So I imagine many of you have seen Rusty’s folding posts urging us all on, and a ton have also gotten involved which is awesome!

I’ve been searching through the house recommissioning any decommissioned hardware that hadn’t made it to the recyclers yet in a desperate attempt to keep my lead in the stats which is a measly 261,567 points right now.

Advertisement

https://stats.foldingathome.org/team/261120 

I’m an IT System Engineer and have been using quarantine to learn new technology. I work for a quasi-governmental organization so the tech we use is usually 3-5 years behind bleeding edge (we only now started to deploy Server 2016) and since I’m not going to work here forever it means I need to spend time and resources in my personal home-lab learning these things.

Advertisement

I figured I’d use this as an opportunity to learn something new as well so last night I finished this and it frankly seems like the most complicated setup for folding possible.

So it was time to build a Proxmox cluster!

This started with a Lenovo small form factor desktop with a 4th gen i3 in it. Nothing too special, just new enough to not hit the recyclers when I went there 6 weeks ago. It had been a Ubuntu Docker host recently but I had decommissioned and turned it off recently so it was time to re-purpose it as a Proxmox host and folding.

Advertisement
Illustration for article titled Folding in the most complicated way possible (warning: it gets nerdy)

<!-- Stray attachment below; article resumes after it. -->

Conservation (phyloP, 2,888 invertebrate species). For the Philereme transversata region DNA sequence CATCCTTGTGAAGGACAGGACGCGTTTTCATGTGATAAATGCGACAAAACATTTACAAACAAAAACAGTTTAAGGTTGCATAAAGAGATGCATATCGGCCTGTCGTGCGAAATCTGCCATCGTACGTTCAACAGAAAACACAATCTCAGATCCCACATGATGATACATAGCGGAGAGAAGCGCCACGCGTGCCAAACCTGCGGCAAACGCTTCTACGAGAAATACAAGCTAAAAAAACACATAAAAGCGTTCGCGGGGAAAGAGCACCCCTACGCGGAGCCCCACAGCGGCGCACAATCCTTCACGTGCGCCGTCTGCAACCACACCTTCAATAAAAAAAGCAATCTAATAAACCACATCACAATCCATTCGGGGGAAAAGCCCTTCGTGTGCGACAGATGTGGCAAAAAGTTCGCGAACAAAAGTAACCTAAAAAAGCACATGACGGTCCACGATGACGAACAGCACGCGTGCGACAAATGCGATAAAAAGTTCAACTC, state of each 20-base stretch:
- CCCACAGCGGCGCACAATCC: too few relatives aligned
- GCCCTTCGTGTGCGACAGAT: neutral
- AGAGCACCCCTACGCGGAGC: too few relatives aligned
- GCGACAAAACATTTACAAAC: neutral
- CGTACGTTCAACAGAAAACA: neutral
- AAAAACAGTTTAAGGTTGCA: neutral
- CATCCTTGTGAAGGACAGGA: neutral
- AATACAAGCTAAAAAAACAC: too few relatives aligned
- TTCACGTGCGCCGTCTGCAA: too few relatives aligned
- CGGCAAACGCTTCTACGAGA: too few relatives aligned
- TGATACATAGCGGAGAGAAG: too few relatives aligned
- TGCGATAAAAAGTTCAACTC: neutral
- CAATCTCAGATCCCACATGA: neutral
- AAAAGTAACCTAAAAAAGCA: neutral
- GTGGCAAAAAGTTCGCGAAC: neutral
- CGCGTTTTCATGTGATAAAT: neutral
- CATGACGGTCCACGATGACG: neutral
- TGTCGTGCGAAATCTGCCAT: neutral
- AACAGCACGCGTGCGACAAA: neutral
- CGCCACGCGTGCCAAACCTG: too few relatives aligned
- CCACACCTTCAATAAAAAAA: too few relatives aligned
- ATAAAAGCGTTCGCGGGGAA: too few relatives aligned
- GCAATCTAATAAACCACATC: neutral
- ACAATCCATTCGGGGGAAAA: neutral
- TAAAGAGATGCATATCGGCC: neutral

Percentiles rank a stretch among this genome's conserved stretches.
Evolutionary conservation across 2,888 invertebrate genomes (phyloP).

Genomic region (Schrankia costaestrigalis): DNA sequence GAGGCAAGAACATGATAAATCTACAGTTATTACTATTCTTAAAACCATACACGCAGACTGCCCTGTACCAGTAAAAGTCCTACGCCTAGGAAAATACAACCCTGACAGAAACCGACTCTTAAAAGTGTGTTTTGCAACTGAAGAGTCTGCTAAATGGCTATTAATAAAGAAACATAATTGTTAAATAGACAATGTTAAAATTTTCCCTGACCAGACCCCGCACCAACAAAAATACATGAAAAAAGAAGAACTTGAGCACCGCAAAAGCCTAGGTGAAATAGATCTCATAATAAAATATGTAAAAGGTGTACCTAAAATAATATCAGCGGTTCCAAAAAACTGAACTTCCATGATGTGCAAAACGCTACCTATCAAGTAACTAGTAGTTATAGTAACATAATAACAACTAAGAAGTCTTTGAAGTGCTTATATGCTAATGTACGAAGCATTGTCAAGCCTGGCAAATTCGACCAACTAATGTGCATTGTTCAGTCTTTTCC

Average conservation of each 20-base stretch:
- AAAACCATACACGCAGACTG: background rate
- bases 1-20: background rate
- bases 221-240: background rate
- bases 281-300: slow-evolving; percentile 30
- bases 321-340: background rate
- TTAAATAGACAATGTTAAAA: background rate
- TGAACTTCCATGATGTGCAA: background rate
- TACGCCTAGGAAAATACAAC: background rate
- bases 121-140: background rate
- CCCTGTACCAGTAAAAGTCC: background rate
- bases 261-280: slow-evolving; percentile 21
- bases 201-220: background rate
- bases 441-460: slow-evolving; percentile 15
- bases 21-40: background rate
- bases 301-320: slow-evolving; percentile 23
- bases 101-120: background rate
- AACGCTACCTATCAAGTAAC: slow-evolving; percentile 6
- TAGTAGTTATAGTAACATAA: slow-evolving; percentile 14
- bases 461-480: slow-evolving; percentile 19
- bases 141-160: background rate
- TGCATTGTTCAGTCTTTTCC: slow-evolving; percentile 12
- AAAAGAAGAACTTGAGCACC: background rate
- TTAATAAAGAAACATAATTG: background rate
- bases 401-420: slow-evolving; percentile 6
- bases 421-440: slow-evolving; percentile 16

What you see above is a proxmox host on the right, and a console window into a Server 2016 VM on the left running the folding client. I have no GPU in this unit so it’s cranking solely on the CPU but giving me a not too bad ~12,000 PPD on this unit. I learned something while I did it too!

Advertisement

I wouldn’t say proxmox is better than VMWare or Hyper-V but it’s free and really easy to scale and cluster. I added another node into my cluster last night (a HP mini i3) and it went surprisingly easy. It’s an ultra-mobile processor so it doesn’t support the fun Virtualization features that the desktop i3 does so I can’t do much other than run containers on that node, but it’s sweet to manage it all through one interface without it costing me an obscene amount of money (looking at you VMWare!!!). I see why companies are migrating to Proxmox away from the legacy hypervisor providers.

So forgive my nerding out here for a bit, but this is fun and gave me an excuse do learn something that had been on my list for a while now.

Share This Story

Get our newsletter